savors strongly of Arminianism, and it will require much ingenuity to make it harmonize with the seventeenth of the thirty-nine articles. But passing this, the words of Paul are misquoted, misinterpreted, and misapplied. He says, not grace, but “the manisestation of the Spirit is given to every man, (that is, christian,) 10 profit withal.” (1 Cor. xii. 7.) “Now concerning spiritual gifts, brethren, I would not have you ignorant. There are diversities of gists, but the same Spirit. And there are differences of administrations, but the same Lord. And there are diversities of operations, but it is the same God which worketh all in all. But the manifestation of the Spirit is given to every man to profit withal.” The apostle adds, “to one is given by ihe Spirit, the word of wisdom ; to another faith; to another the working of miracles, etc." By the same Spirit, miraculous gists, tongues, prophecies, are imparted, but the manifestation of the Spirit, in the diversity of its operations, is given to every christian for the common benefit (spòs so culpépov) of the household of faith.* We have long been astonished, that on this and one or two more perverted texts, should have been reared the fabric of Arminianism: the removal of original sin by the death of Christ; the giving of grace to all men, bringing them into a " salvable” or ball-converted state, and gradual regeneration, by the improvement of this inherent grace. These doctrines are repugnant to scripture and to facts in religious experience. Could it avail any thing, we would enter our solemn protest against such random quotations from the inspired word; such perversions of its meaning; and we might add, the employment of passages enforcing the practical duties of religion, to hang tradition, speculation, and the forms of religion upon. What, for instance, has the necessity of a new birth (Jobn iii. 5.) to do with “ The Protestant Episcopal church, misunderstood and therefore misrepresented,-infant baptism,-explanation of the sponsor's duty,—sentiments of the primitive fathers, etc.” Yet such topics, utterly foreign to his text, constitute the burden of the bishop's two succeeding lectures. We shall limit our attention, however, in this part of the work, to the more important doctrine of regeneration.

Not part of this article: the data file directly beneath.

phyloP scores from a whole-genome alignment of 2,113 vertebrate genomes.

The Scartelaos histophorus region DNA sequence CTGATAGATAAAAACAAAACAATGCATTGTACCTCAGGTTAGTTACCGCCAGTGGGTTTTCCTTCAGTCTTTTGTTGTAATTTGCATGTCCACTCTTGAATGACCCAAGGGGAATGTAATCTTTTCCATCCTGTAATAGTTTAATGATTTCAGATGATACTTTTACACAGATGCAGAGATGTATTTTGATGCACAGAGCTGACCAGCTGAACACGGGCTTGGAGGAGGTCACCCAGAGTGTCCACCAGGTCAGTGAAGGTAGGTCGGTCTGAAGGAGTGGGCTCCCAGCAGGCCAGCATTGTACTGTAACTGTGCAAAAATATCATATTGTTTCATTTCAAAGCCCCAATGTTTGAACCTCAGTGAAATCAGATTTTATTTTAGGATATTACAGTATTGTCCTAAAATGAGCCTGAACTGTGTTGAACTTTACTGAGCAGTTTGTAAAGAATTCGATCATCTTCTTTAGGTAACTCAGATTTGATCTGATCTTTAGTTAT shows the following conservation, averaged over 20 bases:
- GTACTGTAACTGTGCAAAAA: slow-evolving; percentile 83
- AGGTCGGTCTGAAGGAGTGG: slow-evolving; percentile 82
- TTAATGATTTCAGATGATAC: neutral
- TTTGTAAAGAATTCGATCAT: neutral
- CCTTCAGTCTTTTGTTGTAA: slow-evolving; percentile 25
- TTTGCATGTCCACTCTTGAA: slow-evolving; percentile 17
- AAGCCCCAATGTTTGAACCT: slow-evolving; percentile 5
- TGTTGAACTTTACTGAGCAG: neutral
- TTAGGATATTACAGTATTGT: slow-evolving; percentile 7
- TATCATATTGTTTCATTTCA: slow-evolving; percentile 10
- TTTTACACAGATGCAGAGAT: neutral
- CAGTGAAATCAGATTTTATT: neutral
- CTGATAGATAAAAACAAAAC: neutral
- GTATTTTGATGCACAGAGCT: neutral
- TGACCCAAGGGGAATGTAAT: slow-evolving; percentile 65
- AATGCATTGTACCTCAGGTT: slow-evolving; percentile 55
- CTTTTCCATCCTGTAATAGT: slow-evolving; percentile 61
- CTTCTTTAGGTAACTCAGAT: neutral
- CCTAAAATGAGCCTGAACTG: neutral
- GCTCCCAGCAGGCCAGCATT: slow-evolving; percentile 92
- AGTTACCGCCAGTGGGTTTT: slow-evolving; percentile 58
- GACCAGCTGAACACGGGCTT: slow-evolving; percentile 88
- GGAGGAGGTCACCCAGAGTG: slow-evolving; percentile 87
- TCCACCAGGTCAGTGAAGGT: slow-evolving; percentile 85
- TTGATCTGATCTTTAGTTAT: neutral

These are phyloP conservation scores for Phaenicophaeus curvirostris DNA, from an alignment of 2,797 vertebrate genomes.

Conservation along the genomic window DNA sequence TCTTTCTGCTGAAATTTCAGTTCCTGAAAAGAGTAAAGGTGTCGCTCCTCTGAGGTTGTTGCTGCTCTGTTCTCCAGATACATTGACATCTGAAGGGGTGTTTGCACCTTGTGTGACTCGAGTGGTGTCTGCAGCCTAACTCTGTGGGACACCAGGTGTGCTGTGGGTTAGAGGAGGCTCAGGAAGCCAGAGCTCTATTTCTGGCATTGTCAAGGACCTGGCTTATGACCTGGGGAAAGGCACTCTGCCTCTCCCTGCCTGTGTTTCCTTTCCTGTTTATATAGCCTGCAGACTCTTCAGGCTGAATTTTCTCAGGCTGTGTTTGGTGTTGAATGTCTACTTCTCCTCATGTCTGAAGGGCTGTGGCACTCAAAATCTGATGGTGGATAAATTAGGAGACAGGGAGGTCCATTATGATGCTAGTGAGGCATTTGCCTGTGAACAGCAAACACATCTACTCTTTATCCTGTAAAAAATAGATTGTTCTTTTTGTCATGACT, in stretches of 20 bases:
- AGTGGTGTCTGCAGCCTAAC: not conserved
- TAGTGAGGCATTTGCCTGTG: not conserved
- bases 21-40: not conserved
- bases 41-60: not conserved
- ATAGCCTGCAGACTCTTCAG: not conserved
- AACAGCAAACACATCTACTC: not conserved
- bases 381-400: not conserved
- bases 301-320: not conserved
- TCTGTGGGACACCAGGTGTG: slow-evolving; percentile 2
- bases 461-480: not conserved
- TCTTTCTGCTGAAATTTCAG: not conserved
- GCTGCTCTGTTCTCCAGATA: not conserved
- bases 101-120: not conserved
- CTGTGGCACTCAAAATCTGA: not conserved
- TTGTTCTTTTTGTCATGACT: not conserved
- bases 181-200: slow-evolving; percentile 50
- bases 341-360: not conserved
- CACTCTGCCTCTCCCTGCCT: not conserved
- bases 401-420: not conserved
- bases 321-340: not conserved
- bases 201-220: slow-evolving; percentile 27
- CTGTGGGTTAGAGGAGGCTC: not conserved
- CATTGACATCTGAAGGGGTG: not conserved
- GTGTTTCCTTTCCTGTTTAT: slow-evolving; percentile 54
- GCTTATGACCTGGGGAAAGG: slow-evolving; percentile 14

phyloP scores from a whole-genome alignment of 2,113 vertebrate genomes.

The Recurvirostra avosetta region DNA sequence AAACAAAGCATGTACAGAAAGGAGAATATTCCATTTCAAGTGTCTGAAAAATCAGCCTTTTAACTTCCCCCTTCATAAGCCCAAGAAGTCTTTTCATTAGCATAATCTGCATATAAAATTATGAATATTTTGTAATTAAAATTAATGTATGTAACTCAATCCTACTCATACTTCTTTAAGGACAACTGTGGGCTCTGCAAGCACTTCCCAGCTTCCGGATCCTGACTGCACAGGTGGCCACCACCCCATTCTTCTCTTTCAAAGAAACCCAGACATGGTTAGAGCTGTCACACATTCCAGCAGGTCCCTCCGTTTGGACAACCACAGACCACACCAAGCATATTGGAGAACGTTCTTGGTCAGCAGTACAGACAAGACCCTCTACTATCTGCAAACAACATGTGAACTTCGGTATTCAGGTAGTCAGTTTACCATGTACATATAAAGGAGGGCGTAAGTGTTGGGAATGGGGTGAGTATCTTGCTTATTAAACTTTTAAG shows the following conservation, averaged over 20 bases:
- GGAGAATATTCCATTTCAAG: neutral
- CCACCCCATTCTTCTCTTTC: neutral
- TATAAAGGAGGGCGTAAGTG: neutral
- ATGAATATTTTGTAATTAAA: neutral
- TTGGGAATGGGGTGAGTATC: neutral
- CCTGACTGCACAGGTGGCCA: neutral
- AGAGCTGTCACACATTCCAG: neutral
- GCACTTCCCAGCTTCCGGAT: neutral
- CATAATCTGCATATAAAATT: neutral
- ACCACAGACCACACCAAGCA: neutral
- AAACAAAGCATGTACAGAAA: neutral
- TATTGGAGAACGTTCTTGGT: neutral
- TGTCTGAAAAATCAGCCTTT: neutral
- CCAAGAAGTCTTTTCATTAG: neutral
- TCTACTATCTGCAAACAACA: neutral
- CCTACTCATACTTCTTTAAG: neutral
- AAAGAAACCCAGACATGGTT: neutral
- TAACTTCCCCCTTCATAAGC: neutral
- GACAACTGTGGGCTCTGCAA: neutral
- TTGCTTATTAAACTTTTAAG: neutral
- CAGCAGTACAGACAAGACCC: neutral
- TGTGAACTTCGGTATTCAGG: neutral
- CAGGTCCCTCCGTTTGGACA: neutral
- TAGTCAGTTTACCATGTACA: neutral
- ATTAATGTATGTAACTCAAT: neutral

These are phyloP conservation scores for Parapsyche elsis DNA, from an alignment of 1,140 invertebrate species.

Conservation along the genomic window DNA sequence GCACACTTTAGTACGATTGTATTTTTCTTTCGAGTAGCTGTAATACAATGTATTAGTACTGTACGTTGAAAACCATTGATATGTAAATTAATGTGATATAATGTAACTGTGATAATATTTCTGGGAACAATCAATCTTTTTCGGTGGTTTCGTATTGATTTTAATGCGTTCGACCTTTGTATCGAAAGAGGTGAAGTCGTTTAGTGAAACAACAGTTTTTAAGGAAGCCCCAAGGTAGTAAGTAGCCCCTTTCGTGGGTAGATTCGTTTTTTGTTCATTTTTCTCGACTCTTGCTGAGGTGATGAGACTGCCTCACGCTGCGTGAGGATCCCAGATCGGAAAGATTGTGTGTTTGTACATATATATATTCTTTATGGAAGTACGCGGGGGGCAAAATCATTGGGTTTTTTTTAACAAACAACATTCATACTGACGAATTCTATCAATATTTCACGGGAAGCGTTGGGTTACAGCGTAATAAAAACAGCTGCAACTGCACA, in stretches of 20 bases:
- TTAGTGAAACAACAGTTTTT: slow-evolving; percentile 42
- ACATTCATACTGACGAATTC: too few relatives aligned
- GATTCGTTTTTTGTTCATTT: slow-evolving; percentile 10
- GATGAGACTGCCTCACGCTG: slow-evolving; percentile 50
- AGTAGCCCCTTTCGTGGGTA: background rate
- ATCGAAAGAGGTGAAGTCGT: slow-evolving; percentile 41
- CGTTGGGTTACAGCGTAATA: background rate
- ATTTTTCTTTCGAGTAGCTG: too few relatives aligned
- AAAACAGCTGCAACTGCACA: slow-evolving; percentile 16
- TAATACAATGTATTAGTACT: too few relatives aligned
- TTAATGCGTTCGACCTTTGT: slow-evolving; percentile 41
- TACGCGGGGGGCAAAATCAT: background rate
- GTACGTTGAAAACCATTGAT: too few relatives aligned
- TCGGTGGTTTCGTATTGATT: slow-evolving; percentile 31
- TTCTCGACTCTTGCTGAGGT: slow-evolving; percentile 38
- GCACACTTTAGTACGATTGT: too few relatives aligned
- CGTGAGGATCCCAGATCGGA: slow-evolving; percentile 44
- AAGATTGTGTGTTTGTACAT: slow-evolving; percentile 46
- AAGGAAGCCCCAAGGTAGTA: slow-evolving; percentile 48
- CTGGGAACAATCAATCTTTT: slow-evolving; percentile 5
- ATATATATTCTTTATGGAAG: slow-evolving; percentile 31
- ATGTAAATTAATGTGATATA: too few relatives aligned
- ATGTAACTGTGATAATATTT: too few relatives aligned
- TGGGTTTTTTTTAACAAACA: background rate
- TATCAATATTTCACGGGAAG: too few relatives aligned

The author complains that the church is misunderstood, and wrongfully accused in regard to many points of faith and practice; but especially concerning the doctrine of regeneration.
We are aware, that Episcopalians of a certain class, are charged with error in regard to the fundamental doctrine of the new birth. We consess too, that we ourselves are of the number of those who fear, that there is too much ground for such an allega
* Vid. Schleusner, and Rosenmueller.
tion. From an examination of the subject of baptism, as set forth in the book of common prayer, and observing the application of this rite in numerous cases, we are not satisfied, that correct views are entertained of this ordinance. The “mystical washing away of sin” by sanctified water, we must regard as a canonical error, however it may plead the sanction of antiquity. We see no evidence that either a child, or adult is, in the sacrament of baptism, born again, "regenerated, and grafted into the body of Christ's church,"_"received into Christ's boly church, and made a living member of the same.' Nor are we convinced by the author's explanations, that his views of this all-important subject accord, to use his own favorite phrase, with “scriptural and apostolic doctrine.” He might have spared half his laborious citations from the primitive fathers, and the great lights of the English reformation, and yet substantiated the fact, that their views of baptisnal regeneration, correspond with his own; but the testimony of primitive fathers has not the authority of scripture, at least not with us ; nor is it certain, that in this matter they have correctly expounded the word of God. But we will give the reader the bishop's own exposition of the doctrine of regeneration.